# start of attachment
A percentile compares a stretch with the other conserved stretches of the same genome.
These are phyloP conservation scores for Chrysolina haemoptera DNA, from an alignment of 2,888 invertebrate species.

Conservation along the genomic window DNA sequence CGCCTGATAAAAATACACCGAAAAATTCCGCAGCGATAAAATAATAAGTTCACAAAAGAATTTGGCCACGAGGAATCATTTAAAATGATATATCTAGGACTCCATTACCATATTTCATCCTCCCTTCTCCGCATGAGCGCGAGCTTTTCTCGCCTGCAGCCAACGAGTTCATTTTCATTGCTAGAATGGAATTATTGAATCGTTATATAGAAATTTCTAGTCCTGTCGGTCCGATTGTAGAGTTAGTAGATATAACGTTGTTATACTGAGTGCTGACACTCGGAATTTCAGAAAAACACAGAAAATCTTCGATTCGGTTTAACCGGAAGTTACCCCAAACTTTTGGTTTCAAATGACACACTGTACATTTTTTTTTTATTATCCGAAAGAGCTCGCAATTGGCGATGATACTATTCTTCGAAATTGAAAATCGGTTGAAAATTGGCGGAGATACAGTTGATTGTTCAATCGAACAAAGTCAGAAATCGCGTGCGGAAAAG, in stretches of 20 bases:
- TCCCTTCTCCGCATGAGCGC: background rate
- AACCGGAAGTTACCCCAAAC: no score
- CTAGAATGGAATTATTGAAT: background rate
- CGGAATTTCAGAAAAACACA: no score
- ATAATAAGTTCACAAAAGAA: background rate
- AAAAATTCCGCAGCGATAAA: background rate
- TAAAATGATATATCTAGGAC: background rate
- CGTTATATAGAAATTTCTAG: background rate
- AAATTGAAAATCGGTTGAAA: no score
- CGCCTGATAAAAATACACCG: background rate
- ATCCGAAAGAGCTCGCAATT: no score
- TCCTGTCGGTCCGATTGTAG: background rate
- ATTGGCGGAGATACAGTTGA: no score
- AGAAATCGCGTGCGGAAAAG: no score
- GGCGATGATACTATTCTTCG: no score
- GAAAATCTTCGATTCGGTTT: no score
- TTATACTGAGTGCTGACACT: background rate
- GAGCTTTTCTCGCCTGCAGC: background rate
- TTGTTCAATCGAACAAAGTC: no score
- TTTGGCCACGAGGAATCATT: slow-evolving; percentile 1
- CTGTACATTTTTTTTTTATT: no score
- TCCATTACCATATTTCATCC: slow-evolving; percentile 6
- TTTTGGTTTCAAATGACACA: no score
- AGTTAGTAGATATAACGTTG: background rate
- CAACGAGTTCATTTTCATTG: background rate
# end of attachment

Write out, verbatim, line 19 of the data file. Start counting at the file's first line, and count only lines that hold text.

- GAAAATCTTCGATTCGGTTT: no score